I think its great that Delaware can possibly have a single-payer health care system where state workers like teachers and even state legislators would be in the same pool as all Delawareans. We all pay the same and get the same !!! AMEN !!!!!!!!! And perhaps Trump will allow states to purchase health insurance across state lines! This would promote real competition that could stabilize and lower health care cost!
What do you think?? Would you support this plan ???
But wait !!!!!!!!!!!!!!! Look at the federal legislation sitting dormant
Funding HR 676: The Expanded and Improved Medicare for All Act How we can afford a national single-payer health plan By Gerald Friedman, Ph.D. July 31, 2013 Executive Summary
Health care financing in the U.S. is regressive, weighing heaviest on the poor, the working class, and the sick. With the progressive financing plan outlined for HR 676 (below), 95% of all U.S. households would save money.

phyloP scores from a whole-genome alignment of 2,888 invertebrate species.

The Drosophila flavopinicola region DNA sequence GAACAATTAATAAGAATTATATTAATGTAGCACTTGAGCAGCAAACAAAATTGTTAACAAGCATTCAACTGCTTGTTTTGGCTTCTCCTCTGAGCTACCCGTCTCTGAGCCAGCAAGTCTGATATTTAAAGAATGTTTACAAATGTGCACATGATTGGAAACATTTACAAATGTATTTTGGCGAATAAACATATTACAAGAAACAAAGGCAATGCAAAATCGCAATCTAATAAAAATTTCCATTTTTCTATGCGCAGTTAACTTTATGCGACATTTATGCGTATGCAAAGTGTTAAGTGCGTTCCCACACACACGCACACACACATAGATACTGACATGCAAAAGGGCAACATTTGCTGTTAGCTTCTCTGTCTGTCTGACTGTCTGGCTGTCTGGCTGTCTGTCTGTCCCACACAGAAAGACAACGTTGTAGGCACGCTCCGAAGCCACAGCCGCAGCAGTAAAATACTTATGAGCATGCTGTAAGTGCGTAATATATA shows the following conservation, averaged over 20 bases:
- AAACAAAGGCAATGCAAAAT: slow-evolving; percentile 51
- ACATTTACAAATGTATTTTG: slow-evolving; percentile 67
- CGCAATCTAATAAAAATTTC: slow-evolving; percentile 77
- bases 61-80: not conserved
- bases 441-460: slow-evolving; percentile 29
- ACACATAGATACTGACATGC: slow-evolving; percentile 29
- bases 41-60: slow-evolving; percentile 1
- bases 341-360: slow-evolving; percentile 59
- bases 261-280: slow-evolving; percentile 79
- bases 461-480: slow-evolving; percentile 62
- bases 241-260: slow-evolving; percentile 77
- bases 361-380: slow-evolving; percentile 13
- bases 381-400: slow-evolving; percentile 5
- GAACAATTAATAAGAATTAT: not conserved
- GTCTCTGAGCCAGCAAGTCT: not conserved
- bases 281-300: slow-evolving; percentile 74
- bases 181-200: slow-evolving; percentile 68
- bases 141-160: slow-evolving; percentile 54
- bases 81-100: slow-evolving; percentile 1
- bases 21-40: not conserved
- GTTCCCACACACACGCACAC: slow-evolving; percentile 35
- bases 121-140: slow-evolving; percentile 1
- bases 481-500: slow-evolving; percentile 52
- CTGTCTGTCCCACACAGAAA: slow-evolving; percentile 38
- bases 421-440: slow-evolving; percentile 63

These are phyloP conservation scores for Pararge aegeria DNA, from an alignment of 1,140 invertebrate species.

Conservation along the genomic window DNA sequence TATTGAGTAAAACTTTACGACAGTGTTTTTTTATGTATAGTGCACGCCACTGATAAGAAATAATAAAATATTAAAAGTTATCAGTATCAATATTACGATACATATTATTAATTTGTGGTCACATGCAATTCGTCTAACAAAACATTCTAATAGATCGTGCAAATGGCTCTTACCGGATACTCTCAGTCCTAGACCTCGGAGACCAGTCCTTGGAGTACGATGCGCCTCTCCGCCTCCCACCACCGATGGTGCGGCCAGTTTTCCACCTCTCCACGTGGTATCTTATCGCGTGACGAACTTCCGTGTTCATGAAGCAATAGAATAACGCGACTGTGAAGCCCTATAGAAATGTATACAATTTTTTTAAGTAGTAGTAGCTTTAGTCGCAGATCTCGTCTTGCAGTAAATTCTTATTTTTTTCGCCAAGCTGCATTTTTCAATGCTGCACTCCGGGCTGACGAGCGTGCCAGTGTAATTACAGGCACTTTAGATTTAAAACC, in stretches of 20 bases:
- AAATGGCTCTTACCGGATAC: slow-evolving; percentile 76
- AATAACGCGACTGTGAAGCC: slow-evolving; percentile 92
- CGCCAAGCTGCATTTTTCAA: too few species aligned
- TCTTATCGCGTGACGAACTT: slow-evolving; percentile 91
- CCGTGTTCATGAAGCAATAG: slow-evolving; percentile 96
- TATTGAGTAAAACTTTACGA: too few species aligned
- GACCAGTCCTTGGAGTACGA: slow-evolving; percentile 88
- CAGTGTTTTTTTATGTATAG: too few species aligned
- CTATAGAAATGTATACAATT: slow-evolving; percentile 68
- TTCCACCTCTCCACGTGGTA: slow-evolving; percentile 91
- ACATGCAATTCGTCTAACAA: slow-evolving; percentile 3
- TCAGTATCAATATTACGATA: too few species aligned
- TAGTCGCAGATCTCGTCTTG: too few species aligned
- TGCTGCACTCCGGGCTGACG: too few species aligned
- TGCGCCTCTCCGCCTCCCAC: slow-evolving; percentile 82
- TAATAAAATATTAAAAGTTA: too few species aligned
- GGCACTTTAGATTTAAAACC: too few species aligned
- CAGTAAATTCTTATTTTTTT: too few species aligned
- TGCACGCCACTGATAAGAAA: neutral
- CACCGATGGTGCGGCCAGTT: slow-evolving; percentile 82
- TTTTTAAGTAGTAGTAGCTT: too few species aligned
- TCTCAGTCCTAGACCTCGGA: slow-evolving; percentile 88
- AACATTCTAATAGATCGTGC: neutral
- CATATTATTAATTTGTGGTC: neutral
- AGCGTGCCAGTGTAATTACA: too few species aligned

HR 676 (Section 211, Appendix 2) specifies a financing plan for single-payer that includes:
• Maintaining current federal financing for health care
• Increasing personal income taxes on the top 5% of income earners
• Instituting a modest tax on unearned income • Instituting a modest and progressive tax on payroll, self-employment
Instituting a small tax on stock and bond transactions The following progressive financing plan would meet the specifications of HR 676:
• Existing sources of federal revenues for health care
• Tax of 0.5% on stock trades and 0.01% tax per year to maturity on transactions in bonds, swaps, and trades
• 6% high-income surtax (applies to households with incomes > $225,000)
• 6% tax on unearned income from capital gains, dividends, interest, profits, and rents
• 6% payroll tax on top 60% of income earners (applies to incomes over $53,000, tax paid by employers)
• 3% payroll tax on the bottom 40% of income earners (applies to incomes under $53,000, tax paid by employers)
HR 676 would also establish a system for future cost control using proven-effective methods such as negotiated fees, global budgets, and capital planning. Over time, reduced health cost inflation over the next decade (“bending the cost curve”) would save $1.8 trillion, making comprehensive health benefits sustainable for future generations.